Taimi is a lesbian, gay, bisexual, transgender, queer, plus (LGBTQ+) dating app known for its inclusivity. I've used dating apps like Tinder and Bumble, but this is my first time using a dating app specifically for LGBTQ+ people. The setup was easy, and I was impressed by the dating app's features. However, after using the app for a few weeks and reading some reviews, I think many improvements can be made to the user experience. I'm trying to navigate the good and the bad as I dip my toes into the dating pool. Here's what I found out about the Taimi dating app.
LGBT Intimate Relationships
This Pride month, I'm recommending my favorite lesbian, gay, bisexual, transgender, queer, plus (LGBTQ+), coming-of-age love story. "Classmates," also known as "Doukyusei," by Asumiko Nakamura is about two high school boys who fall in love for the first time. The manga and its anime adaptation will leave your spine tingling and your stomach aflutter.
We live in a society where casual sex is a normal part of dating culture. There is, of course, nothing wrong with a casual hookup between consenting adults, but for demisexual folks (people who only experience sexual attraction after forming an emotional connection), dating and intimate relationships can be a bit harder to navigate -- in no small part because there are still a lot of misconceptions about what demisexuality is and is not. These misconceptions not only put a strain on our relationships but on our mental health as well.
Gender identity in the lesbian, gay, bisexual, transgender, queer, intersex, asexual, etc. (LGBTQIA+) community is important when speaking about mental health. Society has made a habit of assigning gender based on assumptions relating to outward appearance and tone of voice. Mental health concerns can be tied together with gender identity, and it is important to respect an individual's chosen identity without our own biases getting in the way.
Despite common belief, there is domestic violence in the lesbian, gay, bisexual, transgender, queer, intersex, asexual, etc. (LGBTQIA+) community. I know there is because I am a lesbian survivor of domestic violence. A decade ago, I entered a police station after a physical assault from my partner looking for help. The officer who took my report ended our meeting by explaining to me that my allegations would never hold up in court. He stated I should have fought back. His closing remark was to leave my partner if I was unhappy. It took me six more months of enduring abuse before I was able to escape my domestic violence partnership.
I believe in the importance of self-care, especially for lesbian, gay, bisexual, transgender, and queer (LGBTQ) people. But I wasn't always this way. In fact, until this past year, I'd heard about the self-care movement but dismissed it as "narcissistic" or "selfish." I also thought that I didn't deserve to take care of myself when I could spend that time helping others.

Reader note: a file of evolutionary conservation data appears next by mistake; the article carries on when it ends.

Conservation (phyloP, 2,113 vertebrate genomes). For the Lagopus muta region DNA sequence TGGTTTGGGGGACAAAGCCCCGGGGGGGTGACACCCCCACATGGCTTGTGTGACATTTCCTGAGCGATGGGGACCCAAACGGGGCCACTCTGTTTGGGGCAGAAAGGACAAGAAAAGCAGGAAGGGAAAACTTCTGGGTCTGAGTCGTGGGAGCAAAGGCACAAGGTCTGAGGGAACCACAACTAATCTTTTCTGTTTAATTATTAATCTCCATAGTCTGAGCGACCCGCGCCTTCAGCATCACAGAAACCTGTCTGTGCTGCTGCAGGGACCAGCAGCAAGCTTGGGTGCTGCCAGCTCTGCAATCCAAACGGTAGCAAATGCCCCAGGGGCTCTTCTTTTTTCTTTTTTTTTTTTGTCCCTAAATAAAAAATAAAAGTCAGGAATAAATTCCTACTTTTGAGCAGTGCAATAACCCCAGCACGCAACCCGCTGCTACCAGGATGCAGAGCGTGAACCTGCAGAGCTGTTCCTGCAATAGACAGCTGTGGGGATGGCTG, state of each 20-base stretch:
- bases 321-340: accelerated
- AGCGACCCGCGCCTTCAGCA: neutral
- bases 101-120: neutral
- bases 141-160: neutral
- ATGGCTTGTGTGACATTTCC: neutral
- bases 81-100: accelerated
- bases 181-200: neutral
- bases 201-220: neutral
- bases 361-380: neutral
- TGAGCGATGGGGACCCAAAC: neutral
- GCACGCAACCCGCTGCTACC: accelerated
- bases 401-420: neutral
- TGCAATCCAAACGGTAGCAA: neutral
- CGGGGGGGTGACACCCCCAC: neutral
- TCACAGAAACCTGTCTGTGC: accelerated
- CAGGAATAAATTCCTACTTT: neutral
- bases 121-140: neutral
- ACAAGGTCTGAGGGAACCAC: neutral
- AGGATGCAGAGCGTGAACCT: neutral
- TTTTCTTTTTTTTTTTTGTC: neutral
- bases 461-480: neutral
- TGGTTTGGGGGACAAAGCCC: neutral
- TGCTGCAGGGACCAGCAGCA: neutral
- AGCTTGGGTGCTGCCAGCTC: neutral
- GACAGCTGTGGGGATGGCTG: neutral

The more I've been a part of the lesbian, gay, bisexual, and transgender (LGBT) community, the more I've realized how complex attraction really is. One of my close friends is asexual, which means that while they're happily married, they don't experience sexual attraction. As an advocate for asexuality, my friend has met opposition in and outside of the gay community because so many people don't understand how this identity exists or falls under the LGBT spectrum.
Finding love as a transgender (trans) person is difficult. After recently leaving a long-term relationship, I've found myself back on the dating scene. Finding a romantic partner as a trans man isn't easy. Even the most affirming cisgender (a person whose gender conforms with his or her birth sex) people can have reservations about dating someone who's transgender. I don't blame people who aren't comfortable dating a trans person. Physical attraction is an important part of a healthy relationship and, if someone isn't attracted to my body, I understand that. But I also think it's important to recognize and eradicate transphobia in the dating scene to make finding a partner safe for everybody.
Hurting other people, especially those we love, is inevitable. Living with mental health issues like Bipolar Disorder, PTSD, Depression, Addiction and other mood altering conditions, means we will also have to live with the fact that we hurt other people with greater frequency and sometimes with greater depth than those who are not. So if we are going to have healthy relationships, learning to acknowledge our slights and ask for forgiveness is essential.
I come from a large quirky family of addictive and codependent personalities that bred what seems like nothing but toxic relationships; relationships that ultimately did more to harm our mental, physical and emotional well-being than good (7 Basic Signs of a Toxic Relationship). I've never really considered us "dysfunctional" because we actually functioned quite well as long as everyone did their job and played their role. That job or role always being to pacify and enable the person with issues by protecting them from reality or the consequences of their actions. It looks a little something like this: